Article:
11-29-2009, 10:44 PM   #11
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I really appreciate all of your advice. It is nice to have a place like this where someone new is not made to feel stupid. I'm sure I will have many many more questions and I don't feel afraid to ask them here. I just wanted to say thanks.
As for the airplane pictures I fly myself and also work at a airport. So needless to say I will never run out of subjects to shoot.
11-30-2009, 05:44 AM   #12
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QuoteOriginally posted by ginglesair Quote
I fly myself

What are you usually flying?

I fly a Cessna 210, Cessna (Hector) L-19 (tow plane) and sailplanes.
11-30-2009, 09:12 AM   #13
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QuoteOriginally posted by Marc Sabatella Quote
The one(s) it comes with should serve your needs very well until you figure out more specifically how you'd like to supplement what you have already. If you got the cmera with just the 18-55, you'll probably want one of the telephoto zooms (50-200 or 55-300) sooner rather than later in order to shoot wildlife. But for landscape, wildflowers, etc, the 18-55 will be fine.
QuoteOriginally posted by rparmar Quote
Marc gives good advice but I have always disagreed about using the kit lens. It handicaps you in the extreme, not because it is junk (it isn't) but because it restricts your photographic experience.
.... If you only use the kit lens you will never know what you are missing.
(My own path was slightly different, since I had past experience with film cameras and standard lenses. So my first lens for DSLR was the FA43. Still a fast 50 in essence but so much more in spirit!)
Both gentlemen are right. However, lenses that will give you better performance and image quality are considerably more expensive than your camera. A few exceptions taken.
Youve not bought a camera, youve bought a system.
Id advise you to first get some experience with the kit and a "cheap" long zoom.
Then, when and if you'd like to improve your photography and results, buy a good book, like "Understanding exposure", and find out for yourself what next you would like to get.
- Bert
11-30-2009, 10:02 AM   #14
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I will fly anything I can but mostly 172's right now. I just obtained my commercial license about a month ago. Now I just need to find some more money to get some more hours. Unfortunately there is nowhere near me to tow, gliders or banners. Hoping to run into something eventually by working at Centennial airport here in Denver.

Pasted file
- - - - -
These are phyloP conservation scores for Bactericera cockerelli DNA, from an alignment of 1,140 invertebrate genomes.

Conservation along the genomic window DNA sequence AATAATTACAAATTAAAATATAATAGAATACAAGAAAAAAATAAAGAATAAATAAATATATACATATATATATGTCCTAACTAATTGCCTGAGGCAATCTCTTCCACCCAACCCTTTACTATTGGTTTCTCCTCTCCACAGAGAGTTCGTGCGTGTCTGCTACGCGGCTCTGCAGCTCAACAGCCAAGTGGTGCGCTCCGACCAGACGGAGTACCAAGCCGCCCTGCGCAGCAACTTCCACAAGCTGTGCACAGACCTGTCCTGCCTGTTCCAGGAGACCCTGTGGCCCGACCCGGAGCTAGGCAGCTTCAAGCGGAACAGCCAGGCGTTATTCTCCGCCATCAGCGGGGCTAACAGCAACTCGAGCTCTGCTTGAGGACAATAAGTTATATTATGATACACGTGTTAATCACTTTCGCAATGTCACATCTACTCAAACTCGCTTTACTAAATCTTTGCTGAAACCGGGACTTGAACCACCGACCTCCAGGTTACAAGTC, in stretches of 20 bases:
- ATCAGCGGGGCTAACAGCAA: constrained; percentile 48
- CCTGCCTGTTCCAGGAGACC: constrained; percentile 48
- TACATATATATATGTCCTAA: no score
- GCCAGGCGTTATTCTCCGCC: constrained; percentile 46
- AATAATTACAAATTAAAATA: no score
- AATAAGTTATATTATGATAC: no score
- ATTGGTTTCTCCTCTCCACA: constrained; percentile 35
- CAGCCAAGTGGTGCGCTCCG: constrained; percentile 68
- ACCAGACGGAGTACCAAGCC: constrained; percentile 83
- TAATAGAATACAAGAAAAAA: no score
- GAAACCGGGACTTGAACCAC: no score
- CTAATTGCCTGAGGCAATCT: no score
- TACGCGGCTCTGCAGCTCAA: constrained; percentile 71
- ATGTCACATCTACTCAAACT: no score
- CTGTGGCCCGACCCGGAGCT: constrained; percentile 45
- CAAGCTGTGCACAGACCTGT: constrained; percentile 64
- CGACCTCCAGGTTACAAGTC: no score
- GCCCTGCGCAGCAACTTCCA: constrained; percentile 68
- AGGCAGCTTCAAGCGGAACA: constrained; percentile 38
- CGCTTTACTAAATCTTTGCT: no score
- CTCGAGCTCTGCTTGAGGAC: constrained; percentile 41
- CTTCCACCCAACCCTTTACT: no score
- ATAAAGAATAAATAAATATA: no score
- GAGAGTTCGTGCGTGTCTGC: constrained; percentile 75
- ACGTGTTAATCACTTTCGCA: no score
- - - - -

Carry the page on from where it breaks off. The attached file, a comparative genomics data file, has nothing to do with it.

11-30-2009, 10:15 AM   #15
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QuoteOriginally posted by rparmar Quote
Marc gives good advice but I have always disagreed about using the kit lens. It handicaps you in the extreme, not because it is junk (it isn't) but because it restricts your photographic experience.
True, but so does *any* single lens. Different lenses restrict in different ways, but until someone makes a pancake-sized 12-600/1.4 Macro, they all restrict you in *some* way. I do agree that one will have the opportunity to *learn* more by having a manual lens with a large maximum aperture. I guess I'm just not convinced that this necessarily trumps being able to take a broad range of nice pictures right away.

With regard to a 50 in particular, it's really not the most versatile focal length for landscape photography, which appears to be the OP's primary interest here. A 28 might make more sense - except the ones that are really cheap are "only" f/2.8 and thus don't give you quite the same creative control and "learning" potential as, say, a 50/1.7. On the other hand, for landscape photography, large apertures aren't really that important very often.

So I don't know - I think there is value in a lot of different approaches. I never went through a phase of just having the 18-55, either - I had the 18-55 and a 70-300 right from day one with my first DSLR, and added an M50/1.7 ($20 from a pawn shop) within days. I think I learned a lot by having all three at my disposal, and really, I had a ton of flexibility, too. So really, my inclination is to suggest that maybe others might want to look at a similar approach.

But I guess I don't see the harm in going through a stage of having the 18-55 only at first - for someone sufficiently motivated to learn, it probably won't take but a week to start figuring out ideas on how they might want to go on from there. And I absolutely agree a manual fast prime is a *great* thing to be looking at sooner rather than later.